The many similarities between the process of painting and the process of life can also be helpful in realising that it’s sometimes good to start something with no clear end in mind. While it’s usually helpful to have some idea of our intentions, aims and what we’d like to achieve, an open-ended approach gives many more opportunities for the unexpected and the unplanned-for to appear.
And it often turns out that the unexpected is exactly what we need – and an improvement on what we set out to do.
Sometimes I start a painting with a vague feeling or a general concept that I’ve been thinking about. I choose colours that appeal to me and that seem to embody the feeling and concept – and I then try to get out of the way so that I can more easily observe the images and textures that present themselves.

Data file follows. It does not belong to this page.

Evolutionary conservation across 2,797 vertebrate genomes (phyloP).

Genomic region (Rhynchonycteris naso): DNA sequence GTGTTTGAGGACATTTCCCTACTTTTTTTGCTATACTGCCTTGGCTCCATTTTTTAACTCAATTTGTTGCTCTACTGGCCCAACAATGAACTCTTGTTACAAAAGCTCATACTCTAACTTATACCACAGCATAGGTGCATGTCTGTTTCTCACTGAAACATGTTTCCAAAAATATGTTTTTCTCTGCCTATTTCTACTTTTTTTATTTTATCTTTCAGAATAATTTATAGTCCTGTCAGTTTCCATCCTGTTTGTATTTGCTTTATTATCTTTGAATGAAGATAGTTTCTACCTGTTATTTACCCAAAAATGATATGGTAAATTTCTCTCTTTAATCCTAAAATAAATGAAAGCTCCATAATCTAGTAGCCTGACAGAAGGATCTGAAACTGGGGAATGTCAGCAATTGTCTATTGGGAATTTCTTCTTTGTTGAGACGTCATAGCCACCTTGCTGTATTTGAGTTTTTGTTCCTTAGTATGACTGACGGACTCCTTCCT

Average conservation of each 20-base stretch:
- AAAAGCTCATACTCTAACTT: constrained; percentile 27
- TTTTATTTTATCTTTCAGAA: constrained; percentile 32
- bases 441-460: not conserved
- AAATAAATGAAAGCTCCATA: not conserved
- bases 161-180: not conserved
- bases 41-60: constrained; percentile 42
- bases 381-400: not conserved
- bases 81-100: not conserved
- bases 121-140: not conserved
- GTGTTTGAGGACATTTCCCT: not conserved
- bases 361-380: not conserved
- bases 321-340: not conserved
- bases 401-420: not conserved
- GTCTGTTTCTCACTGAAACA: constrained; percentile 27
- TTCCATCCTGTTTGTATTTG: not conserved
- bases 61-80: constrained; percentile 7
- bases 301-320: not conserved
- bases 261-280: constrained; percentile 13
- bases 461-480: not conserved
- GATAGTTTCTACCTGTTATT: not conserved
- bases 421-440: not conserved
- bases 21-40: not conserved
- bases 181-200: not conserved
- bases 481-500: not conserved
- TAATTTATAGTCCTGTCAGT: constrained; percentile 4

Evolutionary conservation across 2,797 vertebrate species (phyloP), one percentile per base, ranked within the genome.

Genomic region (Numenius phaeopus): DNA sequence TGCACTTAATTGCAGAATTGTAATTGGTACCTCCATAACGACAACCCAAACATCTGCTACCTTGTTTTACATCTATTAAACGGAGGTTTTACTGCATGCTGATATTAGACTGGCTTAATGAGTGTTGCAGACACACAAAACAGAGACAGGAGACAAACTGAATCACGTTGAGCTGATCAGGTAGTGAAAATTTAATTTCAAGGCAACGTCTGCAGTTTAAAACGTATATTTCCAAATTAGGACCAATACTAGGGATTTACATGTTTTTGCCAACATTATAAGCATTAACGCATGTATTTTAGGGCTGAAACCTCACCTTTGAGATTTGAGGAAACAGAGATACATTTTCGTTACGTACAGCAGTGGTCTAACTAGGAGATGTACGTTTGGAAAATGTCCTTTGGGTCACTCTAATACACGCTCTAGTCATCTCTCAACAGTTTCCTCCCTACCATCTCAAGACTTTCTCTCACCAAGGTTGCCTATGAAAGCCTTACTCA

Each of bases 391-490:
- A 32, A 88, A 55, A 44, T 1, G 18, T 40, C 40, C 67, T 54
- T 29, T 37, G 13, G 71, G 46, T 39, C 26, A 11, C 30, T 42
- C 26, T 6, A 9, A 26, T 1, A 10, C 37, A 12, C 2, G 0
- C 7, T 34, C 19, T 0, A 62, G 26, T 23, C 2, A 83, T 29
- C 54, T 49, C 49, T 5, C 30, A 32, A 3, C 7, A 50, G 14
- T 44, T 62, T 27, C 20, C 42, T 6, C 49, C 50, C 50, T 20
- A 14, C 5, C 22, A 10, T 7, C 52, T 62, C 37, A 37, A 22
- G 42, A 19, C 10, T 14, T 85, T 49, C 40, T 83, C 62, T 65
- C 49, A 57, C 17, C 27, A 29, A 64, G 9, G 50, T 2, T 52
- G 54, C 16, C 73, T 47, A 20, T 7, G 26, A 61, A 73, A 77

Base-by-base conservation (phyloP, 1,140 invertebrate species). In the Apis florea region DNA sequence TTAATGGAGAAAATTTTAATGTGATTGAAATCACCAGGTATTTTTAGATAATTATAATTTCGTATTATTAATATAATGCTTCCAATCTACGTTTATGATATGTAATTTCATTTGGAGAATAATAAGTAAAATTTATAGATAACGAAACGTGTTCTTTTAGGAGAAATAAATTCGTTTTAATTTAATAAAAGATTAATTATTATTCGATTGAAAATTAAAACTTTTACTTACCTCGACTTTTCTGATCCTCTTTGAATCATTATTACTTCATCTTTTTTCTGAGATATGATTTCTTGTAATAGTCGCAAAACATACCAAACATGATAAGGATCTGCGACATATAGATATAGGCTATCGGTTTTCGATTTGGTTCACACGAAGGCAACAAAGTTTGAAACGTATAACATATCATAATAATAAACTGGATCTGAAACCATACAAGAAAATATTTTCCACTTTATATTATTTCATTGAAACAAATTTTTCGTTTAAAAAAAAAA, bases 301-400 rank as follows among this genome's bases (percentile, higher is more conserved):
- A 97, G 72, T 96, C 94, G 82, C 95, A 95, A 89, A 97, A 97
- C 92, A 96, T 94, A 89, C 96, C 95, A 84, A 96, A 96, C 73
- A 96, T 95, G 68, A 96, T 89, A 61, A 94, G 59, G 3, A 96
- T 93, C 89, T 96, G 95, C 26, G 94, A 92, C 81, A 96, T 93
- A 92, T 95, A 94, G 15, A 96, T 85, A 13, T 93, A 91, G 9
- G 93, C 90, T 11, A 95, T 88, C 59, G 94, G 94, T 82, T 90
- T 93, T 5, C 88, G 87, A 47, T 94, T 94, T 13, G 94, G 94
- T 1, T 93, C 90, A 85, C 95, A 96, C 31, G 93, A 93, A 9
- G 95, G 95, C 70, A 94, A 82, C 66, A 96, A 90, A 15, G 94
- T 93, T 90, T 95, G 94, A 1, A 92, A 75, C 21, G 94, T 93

There is a subtle skill in combining the intention for the painting with letting-go and trusting the creative process.
I’m always fascinated by how the combination of a seemingly inexpressible feeling, a blank canvas and tubes of colour combine into something unique and original that translate into form what was in my head and my heart. The creative process can be magical and enchanting! I’m in love with this painting and how it developed and revealed itself to me because I can see worlds of meaning and depth in it that I couldn’t visualise until it was done.